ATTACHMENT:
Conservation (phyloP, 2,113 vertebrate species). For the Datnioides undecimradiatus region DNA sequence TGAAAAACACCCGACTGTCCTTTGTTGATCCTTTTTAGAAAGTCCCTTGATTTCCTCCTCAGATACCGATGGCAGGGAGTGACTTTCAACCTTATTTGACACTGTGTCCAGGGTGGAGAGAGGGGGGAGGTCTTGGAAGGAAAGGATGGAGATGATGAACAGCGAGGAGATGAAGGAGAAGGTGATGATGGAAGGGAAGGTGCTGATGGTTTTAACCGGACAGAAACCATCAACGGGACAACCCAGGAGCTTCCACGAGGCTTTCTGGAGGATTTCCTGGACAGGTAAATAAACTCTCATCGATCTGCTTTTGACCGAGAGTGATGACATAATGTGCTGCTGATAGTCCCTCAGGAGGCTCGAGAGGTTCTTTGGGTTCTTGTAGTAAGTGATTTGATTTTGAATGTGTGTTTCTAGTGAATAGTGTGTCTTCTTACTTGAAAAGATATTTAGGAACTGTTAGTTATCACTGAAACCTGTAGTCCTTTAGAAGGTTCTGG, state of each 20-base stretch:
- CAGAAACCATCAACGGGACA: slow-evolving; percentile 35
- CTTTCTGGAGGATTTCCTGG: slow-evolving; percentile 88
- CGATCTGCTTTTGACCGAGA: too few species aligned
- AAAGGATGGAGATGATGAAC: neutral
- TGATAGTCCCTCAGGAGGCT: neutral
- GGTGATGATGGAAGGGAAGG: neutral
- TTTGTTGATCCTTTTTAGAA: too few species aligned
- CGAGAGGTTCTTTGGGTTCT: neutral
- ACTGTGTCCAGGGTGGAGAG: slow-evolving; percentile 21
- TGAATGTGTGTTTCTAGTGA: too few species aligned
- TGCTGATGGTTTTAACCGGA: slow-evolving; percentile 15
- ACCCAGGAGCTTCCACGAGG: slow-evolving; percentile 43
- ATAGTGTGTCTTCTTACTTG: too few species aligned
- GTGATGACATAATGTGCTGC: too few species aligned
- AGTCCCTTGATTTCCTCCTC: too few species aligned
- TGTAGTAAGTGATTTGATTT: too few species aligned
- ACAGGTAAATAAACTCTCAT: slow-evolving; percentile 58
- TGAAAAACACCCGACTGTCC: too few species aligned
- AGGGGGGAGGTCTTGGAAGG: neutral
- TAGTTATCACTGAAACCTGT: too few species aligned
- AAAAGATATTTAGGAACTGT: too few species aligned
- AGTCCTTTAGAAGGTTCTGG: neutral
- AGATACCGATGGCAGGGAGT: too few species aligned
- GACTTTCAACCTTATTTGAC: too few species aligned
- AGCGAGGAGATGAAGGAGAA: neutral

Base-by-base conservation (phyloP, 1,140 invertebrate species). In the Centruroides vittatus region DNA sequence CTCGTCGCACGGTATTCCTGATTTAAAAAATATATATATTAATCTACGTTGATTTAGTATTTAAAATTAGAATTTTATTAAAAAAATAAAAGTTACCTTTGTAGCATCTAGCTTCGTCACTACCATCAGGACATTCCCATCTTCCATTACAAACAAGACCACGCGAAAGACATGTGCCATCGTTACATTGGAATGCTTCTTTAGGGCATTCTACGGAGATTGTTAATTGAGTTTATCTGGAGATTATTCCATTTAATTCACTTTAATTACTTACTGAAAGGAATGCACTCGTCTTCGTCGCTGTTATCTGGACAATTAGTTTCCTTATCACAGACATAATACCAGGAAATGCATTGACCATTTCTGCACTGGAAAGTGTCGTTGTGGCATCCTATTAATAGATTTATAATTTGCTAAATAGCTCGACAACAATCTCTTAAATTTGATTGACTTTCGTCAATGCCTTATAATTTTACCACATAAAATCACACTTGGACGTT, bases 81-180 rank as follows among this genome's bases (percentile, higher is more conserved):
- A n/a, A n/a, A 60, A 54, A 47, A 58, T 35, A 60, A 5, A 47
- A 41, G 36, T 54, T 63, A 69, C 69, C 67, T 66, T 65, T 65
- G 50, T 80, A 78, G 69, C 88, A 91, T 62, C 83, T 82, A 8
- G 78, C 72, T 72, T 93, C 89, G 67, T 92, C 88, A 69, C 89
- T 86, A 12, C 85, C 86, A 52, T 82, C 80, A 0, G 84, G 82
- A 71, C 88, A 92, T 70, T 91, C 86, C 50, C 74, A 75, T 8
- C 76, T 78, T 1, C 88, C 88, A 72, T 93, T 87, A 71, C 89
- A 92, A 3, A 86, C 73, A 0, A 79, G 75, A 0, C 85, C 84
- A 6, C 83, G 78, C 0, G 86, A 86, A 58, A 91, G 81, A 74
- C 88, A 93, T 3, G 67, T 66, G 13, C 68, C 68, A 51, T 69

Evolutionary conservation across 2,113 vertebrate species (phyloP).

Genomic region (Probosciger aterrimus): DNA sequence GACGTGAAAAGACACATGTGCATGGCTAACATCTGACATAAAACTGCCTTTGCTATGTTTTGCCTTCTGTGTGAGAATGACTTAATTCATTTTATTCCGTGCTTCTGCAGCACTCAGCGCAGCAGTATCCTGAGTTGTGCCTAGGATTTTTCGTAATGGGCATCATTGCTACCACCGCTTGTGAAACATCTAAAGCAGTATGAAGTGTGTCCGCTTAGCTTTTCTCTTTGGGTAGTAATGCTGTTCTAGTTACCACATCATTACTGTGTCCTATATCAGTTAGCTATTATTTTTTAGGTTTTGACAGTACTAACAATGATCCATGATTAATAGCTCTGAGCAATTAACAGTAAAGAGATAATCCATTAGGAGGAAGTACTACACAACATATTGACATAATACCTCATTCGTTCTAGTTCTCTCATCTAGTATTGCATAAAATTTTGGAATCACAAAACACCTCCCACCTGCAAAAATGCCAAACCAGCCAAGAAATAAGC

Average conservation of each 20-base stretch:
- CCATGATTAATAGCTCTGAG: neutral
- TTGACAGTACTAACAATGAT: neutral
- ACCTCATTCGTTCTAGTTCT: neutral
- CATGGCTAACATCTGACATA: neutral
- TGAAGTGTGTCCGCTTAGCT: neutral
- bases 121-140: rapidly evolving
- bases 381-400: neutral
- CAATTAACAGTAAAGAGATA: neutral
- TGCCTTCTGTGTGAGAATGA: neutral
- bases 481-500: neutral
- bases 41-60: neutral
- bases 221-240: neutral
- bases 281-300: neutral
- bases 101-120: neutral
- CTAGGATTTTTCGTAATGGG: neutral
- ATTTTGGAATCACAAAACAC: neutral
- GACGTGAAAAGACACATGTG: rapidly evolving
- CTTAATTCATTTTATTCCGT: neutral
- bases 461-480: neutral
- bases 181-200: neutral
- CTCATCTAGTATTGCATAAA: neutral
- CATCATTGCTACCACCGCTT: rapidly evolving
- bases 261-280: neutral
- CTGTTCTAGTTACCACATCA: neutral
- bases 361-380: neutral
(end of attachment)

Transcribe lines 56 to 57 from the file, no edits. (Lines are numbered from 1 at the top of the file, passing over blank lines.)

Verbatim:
- ATTTTGGAATCACAAAACAC: neutral
- GACGTGAAAAGACACATGTG: rapidly evolving